Renaissance Suppliants: Poetry, Antiquity, Reconciliation
Renaissance Suppliants studies supplication as a social and literary event in the long European Renaissance. It argues that scenes of supplication are defining episodes in a literary tradition stretching back to Greco-Roman antiquity, taking us to the heart of fundamental questions of politics and religion, ethics and identity, sexuality and family. As a perennial mode of asymmetrical communication in moments of helplessness and extreme need, supplication speaks to ways that people live together despite grave inequalities. It is a strategy that societies use to regulate and perpetuate themselves, to negotiate conflict, and to manage situations in which relationships threaten to unravel. All the writers discussed here—Vergil, Petrarch, Shakespeare, and Milton—find supplication indispensable for thinking about problems of antagonism, difference, and hierarchy, bringing the aesthetic resources of supplicatory interactions to bear on their unique literary and cultural circumstances. The opening chapters establish a conceptual framework for thinking about supplication as facilitating transitions between states of feeling and positions of relative status, beginning with Homer and classical literature. Vergil's Aeneid is paradigmatic instance in which literary and social structures of the ancient past are transformed to suit the needs of the present, and supplication becomes a figure for the act of cultural translation. Subsequent chapters take up different aspects of Renaissance supplicatory discourse, showing how postures of humiliation and abjection are appropriated and transformed in erotic poetry, drama, and epic. The book ends with Milton who invests gestures of self-abasement with unexpected dignity.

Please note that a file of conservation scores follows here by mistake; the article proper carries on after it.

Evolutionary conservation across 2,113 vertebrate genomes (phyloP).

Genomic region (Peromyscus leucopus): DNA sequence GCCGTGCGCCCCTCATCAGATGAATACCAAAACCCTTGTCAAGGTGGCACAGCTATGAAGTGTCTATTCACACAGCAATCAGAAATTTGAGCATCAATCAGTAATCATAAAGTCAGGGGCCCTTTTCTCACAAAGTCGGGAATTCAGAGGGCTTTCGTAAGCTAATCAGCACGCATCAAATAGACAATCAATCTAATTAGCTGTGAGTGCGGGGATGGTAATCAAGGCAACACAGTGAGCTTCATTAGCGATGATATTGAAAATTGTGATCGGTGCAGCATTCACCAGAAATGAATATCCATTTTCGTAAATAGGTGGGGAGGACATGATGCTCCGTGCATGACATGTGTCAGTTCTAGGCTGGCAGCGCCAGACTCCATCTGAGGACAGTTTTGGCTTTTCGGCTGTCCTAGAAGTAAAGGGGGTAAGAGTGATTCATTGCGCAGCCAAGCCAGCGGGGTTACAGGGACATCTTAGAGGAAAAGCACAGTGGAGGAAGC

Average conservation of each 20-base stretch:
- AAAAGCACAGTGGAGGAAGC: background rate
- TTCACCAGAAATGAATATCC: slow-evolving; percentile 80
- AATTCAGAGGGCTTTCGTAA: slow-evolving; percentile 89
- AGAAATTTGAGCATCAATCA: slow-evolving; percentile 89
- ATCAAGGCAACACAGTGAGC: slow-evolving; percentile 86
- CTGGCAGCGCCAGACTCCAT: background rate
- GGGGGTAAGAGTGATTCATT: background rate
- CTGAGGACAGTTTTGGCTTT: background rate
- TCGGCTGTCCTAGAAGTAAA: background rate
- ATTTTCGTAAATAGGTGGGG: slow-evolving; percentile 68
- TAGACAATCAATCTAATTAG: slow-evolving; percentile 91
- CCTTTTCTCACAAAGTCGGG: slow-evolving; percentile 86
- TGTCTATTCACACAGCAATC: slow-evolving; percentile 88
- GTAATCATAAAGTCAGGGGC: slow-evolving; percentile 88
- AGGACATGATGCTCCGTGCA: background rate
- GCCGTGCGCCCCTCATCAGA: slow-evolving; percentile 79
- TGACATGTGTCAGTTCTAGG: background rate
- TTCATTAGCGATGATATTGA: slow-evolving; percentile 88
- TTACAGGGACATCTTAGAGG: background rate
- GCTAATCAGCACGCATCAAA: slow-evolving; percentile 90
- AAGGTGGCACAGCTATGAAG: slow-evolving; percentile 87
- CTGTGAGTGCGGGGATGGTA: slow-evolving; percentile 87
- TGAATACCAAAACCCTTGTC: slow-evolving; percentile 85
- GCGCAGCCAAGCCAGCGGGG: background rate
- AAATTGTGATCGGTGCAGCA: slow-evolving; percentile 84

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Achilles action Adam Adam’s Aeneas Aeneid Ancient appeal begging Book Caesar’s Cambridge University Press Clarendon Press clemency Coriolanus Dante Dante’s David death drama early modern Edited Elizabethan emotional epic episode erotic Essays Euripides Eve’s feeling forgiveness gestures God’s Greek Harvard University Harvard University Press Hector hierarchy Homeric humiliation Iliad interaction John king kneeling knees lady Laura’s literary Livy Livy’s Loeb Classical Library London lover lyric Massinissa Medieval mercy Milton Montaigne moral mother narrative narrator narrator’s Odysseus Oxford University Press Paradise Lost pardon perspective petition Petrarch physical pity play play’s plea pleading Plutarch’s poem poem’s poet poetic poetry political prayer Priam Princeton psychological ransom reader reciprocal reconciliation relationship religious Renaissance republican response rhetorical Richard Richard Tarrant ritual Roman Rome Satan scene of supplication self selfabasement selflowering Shakespeare social Son’s Sophonisba story Studies suppliant supplication supplicatory Tamburlaine Titus Titus Andronicus Translated Trojan Turnus Vergil Volumnia